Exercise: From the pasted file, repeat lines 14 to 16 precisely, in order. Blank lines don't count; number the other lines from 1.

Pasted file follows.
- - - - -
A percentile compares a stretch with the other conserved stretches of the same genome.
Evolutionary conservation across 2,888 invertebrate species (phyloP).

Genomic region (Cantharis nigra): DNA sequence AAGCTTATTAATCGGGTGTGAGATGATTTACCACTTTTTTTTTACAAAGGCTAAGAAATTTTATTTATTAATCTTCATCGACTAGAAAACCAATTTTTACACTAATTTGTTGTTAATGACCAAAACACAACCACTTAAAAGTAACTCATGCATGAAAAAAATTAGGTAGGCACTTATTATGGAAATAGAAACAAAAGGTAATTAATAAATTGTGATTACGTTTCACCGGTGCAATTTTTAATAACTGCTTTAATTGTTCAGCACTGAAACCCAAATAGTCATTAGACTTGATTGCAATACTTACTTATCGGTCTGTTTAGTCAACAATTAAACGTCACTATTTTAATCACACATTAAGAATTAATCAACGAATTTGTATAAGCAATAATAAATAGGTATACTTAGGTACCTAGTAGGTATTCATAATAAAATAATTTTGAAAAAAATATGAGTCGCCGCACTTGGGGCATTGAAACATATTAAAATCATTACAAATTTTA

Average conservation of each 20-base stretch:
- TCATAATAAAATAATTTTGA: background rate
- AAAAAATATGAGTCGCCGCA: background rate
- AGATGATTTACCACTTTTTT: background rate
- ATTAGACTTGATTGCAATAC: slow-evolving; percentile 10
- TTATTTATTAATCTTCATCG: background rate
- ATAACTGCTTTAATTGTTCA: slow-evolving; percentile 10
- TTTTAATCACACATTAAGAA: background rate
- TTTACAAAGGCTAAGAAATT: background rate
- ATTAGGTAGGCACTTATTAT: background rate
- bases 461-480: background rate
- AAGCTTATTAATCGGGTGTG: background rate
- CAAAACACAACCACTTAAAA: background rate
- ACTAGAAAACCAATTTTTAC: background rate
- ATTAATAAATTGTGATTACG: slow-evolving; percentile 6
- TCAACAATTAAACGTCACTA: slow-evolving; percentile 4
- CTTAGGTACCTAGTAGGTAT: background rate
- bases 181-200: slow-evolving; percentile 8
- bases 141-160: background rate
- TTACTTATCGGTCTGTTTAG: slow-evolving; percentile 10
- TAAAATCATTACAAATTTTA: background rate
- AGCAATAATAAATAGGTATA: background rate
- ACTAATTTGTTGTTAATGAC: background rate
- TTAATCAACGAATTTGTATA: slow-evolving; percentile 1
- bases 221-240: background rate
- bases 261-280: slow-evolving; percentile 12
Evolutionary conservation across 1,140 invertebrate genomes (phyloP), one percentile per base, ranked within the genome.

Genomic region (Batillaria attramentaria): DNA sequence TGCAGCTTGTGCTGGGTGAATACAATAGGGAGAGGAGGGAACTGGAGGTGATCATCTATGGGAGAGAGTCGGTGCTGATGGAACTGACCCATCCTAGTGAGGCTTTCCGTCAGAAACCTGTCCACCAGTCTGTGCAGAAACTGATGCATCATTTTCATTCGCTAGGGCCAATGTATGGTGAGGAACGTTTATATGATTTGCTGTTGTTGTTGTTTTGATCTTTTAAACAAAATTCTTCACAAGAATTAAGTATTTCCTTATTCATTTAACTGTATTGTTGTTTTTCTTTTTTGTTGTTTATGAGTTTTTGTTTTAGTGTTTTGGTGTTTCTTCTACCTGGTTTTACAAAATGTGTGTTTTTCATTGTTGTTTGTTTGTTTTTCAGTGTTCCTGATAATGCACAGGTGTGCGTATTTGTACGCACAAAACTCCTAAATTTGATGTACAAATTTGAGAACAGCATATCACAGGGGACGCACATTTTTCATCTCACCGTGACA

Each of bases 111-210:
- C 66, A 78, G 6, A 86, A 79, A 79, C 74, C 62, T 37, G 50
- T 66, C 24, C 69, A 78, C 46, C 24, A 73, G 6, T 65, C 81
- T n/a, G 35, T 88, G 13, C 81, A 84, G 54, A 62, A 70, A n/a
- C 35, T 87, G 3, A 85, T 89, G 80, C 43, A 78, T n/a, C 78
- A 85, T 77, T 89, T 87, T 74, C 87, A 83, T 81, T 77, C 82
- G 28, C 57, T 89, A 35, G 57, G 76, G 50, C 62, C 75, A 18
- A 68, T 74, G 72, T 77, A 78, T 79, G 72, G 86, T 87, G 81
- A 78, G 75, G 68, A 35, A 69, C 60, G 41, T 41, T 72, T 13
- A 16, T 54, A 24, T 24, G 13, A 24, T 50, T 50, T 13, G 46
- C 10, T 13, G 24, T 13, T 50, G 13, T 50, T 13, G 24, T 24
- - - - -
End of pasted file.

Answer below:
- bases 461-480: background rate
- AAGCTTATTAATCGGGTGTG: background rate
- CAAAACACAACCACTTAAAA: background rate